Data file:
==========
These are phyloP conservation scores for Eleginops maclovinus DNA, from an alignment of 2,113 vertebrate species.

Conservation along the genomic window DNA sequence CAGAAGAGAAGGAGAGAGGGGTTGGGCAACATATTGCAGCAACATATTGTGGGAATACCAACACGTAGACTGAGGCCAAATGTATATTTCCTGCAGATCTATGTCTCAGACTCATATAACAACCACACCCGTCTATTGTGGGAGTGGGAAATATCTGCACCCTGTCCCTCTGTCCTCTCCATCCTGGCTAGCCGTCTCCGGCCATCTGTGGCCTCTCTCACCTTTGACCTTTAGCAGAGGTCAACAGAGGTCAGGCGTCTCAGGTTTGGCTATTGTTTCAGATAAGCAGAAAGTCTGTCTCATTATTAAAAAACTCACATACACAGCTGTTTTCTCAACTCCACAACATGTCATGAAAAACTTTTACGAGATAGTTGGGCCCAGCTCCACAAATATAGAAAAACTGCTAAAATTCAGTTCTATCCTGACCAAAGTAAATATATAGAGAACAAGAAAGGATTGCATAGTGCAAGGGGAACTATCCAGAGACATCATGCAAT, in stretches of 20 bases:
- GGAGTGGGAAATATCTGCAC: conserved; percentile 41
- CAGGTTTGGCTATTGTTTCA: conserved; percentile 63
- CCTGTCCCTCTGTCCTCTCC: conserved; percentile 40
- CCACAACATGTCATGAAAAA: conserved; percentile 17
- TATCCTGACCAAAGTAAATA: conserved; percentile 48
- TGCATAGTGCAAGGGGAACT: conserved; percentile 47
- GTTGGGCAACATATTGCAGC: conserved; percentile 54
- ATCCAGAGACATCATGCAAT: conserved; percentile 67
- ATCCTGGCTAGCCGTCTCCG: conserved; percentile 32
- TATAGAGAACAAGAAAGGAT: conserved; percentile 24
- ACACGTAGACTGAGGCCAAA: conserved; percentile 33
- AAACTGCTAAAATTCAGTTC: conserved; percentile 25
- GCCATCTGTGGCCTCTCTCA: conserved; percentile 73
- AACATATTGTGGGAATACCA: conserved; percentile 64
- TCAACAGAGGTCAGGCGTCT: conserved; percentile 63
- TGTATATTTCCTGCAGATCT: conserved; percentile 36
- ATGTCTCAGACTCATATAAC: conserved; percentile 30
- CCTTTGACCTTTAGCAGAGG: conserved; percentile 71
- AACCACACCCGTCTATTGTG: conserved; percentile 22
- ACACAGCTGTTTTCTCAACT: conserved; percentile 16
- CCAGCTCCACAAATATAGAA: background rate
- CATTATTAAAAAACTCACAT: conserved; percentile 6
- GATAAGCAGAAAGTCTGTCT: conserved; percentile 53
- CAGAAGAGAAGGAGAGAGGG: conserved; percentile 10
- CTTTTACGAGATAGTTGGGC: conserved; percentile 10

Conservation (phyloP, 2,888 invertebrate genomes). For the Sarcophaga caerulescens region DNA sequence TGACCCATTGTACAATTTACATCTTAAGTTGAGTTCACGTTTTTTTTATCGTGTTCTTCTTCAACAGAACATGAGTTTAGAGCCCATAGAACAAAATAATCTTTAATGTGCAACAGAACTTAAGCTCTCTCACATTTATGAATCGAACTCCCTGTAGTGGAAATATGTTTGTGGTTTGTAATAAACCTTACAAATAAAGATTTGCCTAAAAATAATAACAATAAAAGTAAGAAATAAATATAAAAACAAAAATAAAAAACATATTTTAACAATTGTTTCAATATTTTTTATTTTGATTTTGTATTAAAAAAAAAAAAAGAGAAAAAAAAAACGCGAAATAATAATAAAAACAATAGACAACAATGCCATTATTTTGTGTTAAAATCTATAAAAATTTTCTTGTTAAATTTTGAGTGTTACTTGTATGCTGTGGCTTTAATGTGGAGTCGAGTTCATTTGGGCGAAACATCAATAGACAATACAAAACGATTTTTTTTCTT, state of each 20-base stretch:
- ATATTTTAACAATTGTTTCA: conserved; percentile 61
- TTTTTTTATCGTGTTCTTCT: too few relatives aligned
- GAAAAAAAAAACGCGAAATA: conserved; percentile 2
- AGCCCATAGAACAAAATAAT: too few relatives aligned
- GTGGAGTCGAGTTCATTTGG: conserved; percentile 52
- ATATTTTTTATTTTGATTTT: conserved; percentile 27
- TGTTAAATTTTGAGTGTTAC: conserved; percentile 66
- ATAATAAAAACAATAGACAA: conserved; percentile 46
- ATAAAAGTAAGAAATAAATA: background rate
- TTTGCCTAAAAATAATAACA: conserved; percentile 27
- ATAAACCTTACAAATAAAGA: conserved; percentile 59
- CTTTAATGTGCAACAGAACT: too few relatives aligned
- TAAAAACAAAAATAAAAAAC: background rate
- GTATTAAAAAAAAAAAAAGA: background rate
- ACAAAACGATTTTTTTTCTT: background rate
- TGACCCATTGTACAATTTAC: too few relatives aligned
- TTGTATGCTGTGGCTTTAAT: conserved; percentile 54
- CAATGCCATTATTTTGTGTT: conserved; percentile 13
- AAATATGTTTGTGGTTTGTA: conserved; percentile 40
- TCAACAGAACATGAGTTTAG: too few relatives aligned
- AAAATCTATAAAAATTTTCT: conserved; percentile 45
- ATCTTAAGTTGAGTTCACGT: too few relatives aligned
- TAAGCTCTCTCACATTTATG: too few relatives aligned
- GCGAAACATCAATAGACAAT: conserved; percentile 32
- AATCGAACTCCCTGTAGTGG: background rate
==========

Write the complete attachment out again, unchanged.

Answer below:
These are phyloP conservation scores for Eleginops maclovinus DNA, from an alignment of 2,113 vertebrate species.

Conservation along the genomic window DNA sequence CAGAAGAGAAGGAGAGAGGGGTTGGGCAACATATTGCAGCAACATATTGTGGGAATACCAACACGTAGACTGAGGCCAAATGTATATTTCCTGCAGATCTATGTCTCAGACTCATATAACAACCACACCCGTCTATTGTGGGAGTGGGAAATATCTGCACCCTGTCCCTCTGTCCTCTCCATCCTGGCTAGCCGTCTCCGGCCATCTGTGGCCTCTCTCACCTTTGACCTTTAGCAGAGGTCAACAGAGGTCAGGCGTCTCAGGTTTGGCTATTGTTTCAGATAAGCAGAAAGTCTGTCTCATTATTAAAAAACTCACATACACAGCTGTTTTCTCAACTCCACAACATGTCATGAAAAACTTTTACGAGATAGTTGGGCCCAGCTCCACAAATATAGAAAAACTGCTAAAATTCAGTTCTATCCTGACCAAAGTAAATATATAGAGAACAAGAAAGGATTGCATAGTGCAAGGGGAACTATCCAGAGACATCATGCAAT, in stretches of 20 bases:
- GGAGTGGGAAATATCTGCAC: conserved; percentile 41
- CAGGTTTGGCTATTGTTTCA: conserved; percentile 63
- CCTGTCCCTCTGTCCTCTCC: conserved; percentile 40
- CCACAACATGTCATGAAAAA: conserved; percentile 17
- TATCCTGACCAAAGTAAATA: conserved; percentile 48
- TGCATAGTGCAAGGGGAACT: conserved; percentile 47
- GTTGGGCAACATATTGCAGC: conserved; percentile 54
- ATCCAGAGACATCATGCAAT: conserved; percentile 67
- ATCCTGGCTAGCCGTCTCCG: conserved; percentile 32
- TATAGAGAACAAGAAAGGAT: conserved; percentile 24
- ACACGTAGACTGAGGCCAAA: conserved; percentile 33
- AAACTGCTAAAATTCAGTTC: conserved; percentile 25
- GCCATCTGTGGCCTCTCTCA: conserved; percentile 73
- AACATATTGTGGGAATACCA: conserved; percentile 64
- TCAACAGAGGTCAGGCGTCT: conserved; percentile 63
- TGTATATTTCCTGCAGATCT: conserved; percentile 36
- ATGTCTCAGACTCATATAAC: conserved; percentile 30
- CCTTTGACCTTTAGCAGAGG: conserved; percentile 71
- AACCACACCCGTCTATTGTG: conserved; percentile 22
- ACACAGCTGTTTTCTCAACT: conserved; percentile 16
- CCAGCTCCACAAATATAGAA: background rate
- CATTATTAAAAAACTCACAT: conserved; percentile 6
- GATAAGCAGAAAGTCTGTCT: conserved; percentile 53
- CAGAAGAGAAGGAGAGAGGG: conserved; percentile 10
- CTTTTACGAGATAGTTGGGC: conserved; percentile 10

Conservation (phyloP, 2,888 invertebrate genomes). For the Sarcophaga caerulescens region DNA sequence TGACCCATTGTACAATTTACATCTTAAGTTGAGTTCACGTTTTTTTTATCGTGTTCTTCTTCAACAGAACATGAGTTTAGAGCCCATAGAACAAAATAATCTTTAATGTGCAACAGAACTTAAGCTCTCTCACATTTATGAATCGAACTCCCTGTAGTGGAAATATGTTTGTGGTTTGTAATAAACCTTACAAATAAAGATTTGCCTAAAAATAATAACAATAAAAGTAAGAAATAAATATAAAAACAAAAATAAAAAACATATTTTAACAATTGTTTCAATATTTTTTATTTTGATTTTGTATTAAAAAAAAAAAAAGAGAAAAAAAAAACGCGAAATAATAATAAAAACAATAGACAACAATGCCATTATTTTGTGTTAAAATCTATAAAAATTTTCTTGTTAAATTTTGAGTGTTACTTGTATGCTGTGGCTTTAATGTGGAGTCGAGTTCATTTGGGCGAAACATCAATAGACAATACAAAACGATTTTTTTTCTT, state of each 20-base stretch:
- ATATTTTAACAATTGTTTCA: conserved; percentile 61
- TTTTTTTATCGTGTTCTTCT: too few relatives aligned
- GAAAAAAAAAACGCGAAATA: conserved; percentile 2
- AGCCCATAGAACAAAATAAT: too few relatives aligned
- GTGGAGTCGAGTTCATTTGG: conserved; percentile 52
- ATATTTTTTATTTTGATTTT: conserved; percentile 27
- TGTTAAATTTTGAGTGTTAC: conserved; percentile 66
- ATAATAAAAACAATAGACAA: conserved; percentile 46
- ATAAAAGTAAGAAATAAATA: background rate
- TTTGCCTAAAAATAATAACA: conserved; percentile 27
- ATAAACCTTACAAATAAAGA: conserved; percentile 59
- CTTTAATGTGCAACAGAACT: too few relatives aligned
- TAAAAACAAAAATAAAAAAC: background rate
- GTATTAAAAAAAAAAAAAGA: background rate
- ACAAAACGATTTTTTTTCTT: background rate
- TGACCCATTGTACAATTTAC: too few relatives aligned
- TTGTATGCTGTGGCTTTAAT: conserved; percentile 54
- CAATGCCATTATTTTGTGTT: conserved; percentile 13
- AAATATGTTTGTGGTTTGTA: conserved; percentile 40
- TCAACAGAACATGAGTTTAG: too few relatives aligned
- AAAATCTATAAAAATTTTCT: conserved; percentile 45
- ATCTTAAGTTGAGTTCACGT: too few relatives aligned
- TAAGCTCTCTCACATTTATG: too few relatives aligned
- GCGAAACATCAATAGACAAT: conserved; percentile 32
- AATCGAACTCCCTGTAGTGG: background rate